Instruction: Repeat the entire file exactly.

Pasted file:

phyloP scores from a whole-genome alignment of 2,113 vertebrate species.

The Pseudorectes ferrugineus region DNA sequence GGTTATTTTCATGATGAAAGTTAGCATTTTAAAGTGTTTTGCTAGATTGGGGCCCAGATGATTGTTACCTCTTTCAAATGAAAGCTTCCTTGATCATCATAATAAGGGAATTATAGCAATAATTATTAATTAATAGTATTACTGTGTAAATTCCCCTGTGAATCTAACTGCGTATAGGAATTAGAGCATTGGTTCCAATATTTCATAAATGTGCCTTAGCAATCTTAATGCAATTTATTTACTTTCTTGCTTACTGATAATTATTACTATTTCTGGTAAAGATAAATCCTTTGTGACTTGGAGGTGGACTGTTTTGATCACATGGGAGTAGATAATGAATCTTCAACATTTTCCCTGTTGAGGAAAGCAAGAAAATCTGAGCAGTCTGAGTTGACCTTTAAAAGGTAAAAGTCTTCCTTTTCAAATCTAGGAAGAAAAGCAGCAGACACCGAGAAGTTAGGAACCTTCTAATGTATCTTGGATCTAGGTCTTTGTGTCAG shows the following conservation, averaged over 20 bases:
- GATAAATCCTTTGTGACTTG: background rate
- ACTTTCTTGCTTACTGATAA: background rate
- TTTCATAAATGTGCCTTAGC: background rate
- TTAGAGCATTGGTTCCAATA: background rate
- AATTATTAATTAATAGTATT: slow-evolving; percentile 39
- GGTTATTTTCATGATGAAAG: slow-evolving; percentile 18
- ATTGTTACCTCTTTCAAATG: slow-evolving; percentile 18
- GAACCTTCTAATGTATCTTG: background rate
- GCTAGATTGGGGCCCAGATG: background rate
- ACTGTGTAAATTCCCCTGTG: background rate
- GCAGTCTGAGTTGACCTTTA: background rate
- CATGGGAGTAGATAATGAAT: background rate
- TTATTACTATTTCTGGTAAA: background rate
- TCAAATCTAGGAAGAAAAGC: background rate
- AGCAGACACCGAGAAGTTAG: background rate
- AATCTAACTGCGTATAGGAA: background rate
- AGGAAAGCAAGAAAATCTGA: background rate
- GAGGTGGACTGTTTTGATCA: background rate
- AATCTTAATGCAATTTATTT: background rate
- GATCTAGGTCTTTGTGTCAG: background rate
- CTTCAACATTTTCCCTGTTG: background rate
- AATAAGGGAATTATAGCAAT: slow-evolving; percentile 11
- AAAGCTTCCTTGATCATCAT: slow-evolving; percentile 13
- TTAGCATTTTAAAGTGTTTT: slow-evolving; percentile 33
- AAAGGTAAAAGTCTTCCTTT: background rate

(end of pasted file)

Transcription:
phyloP scores from a whole-genome alignment of 2,113 vertebrate species.

The Pseudorectes ferrugineus region DNA sequence GGTTATTTTCATGATGAAAGTTAGCATTTTAAAGTGTTTTGCTAGATTGGGGCCCAGATGATTGTTACCTCTTTCAAATGAAAGCTTCCTTGATCATCATAATAAGGGAATTATAGCAATAATTATTAATTAATAGTATTACTGTGTAAATTCCCCTGTGAATCTAACTGCGTATAGGAATTAGAGCATTGGTTCCAATATTTCATAAATGTGCCTTAGCAATCTTAATGCAATTTATTTACTTTCTTGCTTACTGATAATTATTACTATTTCTGGTAAAGATAAATCCTTTGTGACTTGGAGGTGGACTGTTTTGATCACATGGGAGTAGATAATGAATCTTCAACATTTTCCCTGTTGAGGAAAGCAAGAAAATCTGAGCAGTCTGAGTTGACCTTTAAAAGGTAAAAGTCTTCCTTTTCAAATCTAGGAAGAAAAGCAGCAGACACCGAGAAGTTAGGAACCTTCTAATGTATCTTGGATCTAGGTCTTTGTGTCAG shows the following conservation, averaged over 20 bases:
- GATAAATCCTTTGTGACTTG: background rate
- ACTTTCTTGCTTACTGATAA: background rate
- TTTCATAAATGTGCCTTAGC: background rate
- TTAGAGCATTGGTTCCAATA: background rate
- AATTATTAATTAATAGTATT: slow-evolving; percentile 39
- GGTTATTTTCATGATGAAAG: slow-evolving; percentile 18
- ATTGTTACCTCTTTCAAATG: slow-evolving; percentile 18
- GAACCTTCTAATGTATCTTG: background rate
- GCTAGATTGGGGCCCAGATG: background rate
- ACTGTGTAAATTCCCCTGTG: background rate
- GCAGTCTGAGTTGACCTTTA: background rate
- CATGGGAGTAGATAATGAAT: background rate
- TTATTACTATTTCTGGTAAA: background rate
- TCAAATCTAGGAAGAAAAGC: background rate
- AGCAGACACCGAGAAGTTAG: background rate
- AATCTAACTGCGTATAGGAA: background rate
- AGGAAAGCAAGAAAATCTGA: background rate
- GAGGTGGACTGTTTTGATCA: background rate
- AATCTTAATGCAATTTATTT: background rate
- GATCTAGGTCTTTGTGTCAG: background rate
- CTTCAACATTTTCCCTGTTG: background rate
- AATAAGGGAATTATAGCAAT: slow-evolving; percentile 11
- AAAGCTTCCTTGATCATCAT: slow-evolving; percentile 13
- TTAGCATTTTAAAGTGTTTT: slow-evolving; percentile 33
- AAAGGTAAAAGTCTTCCTTT: background rate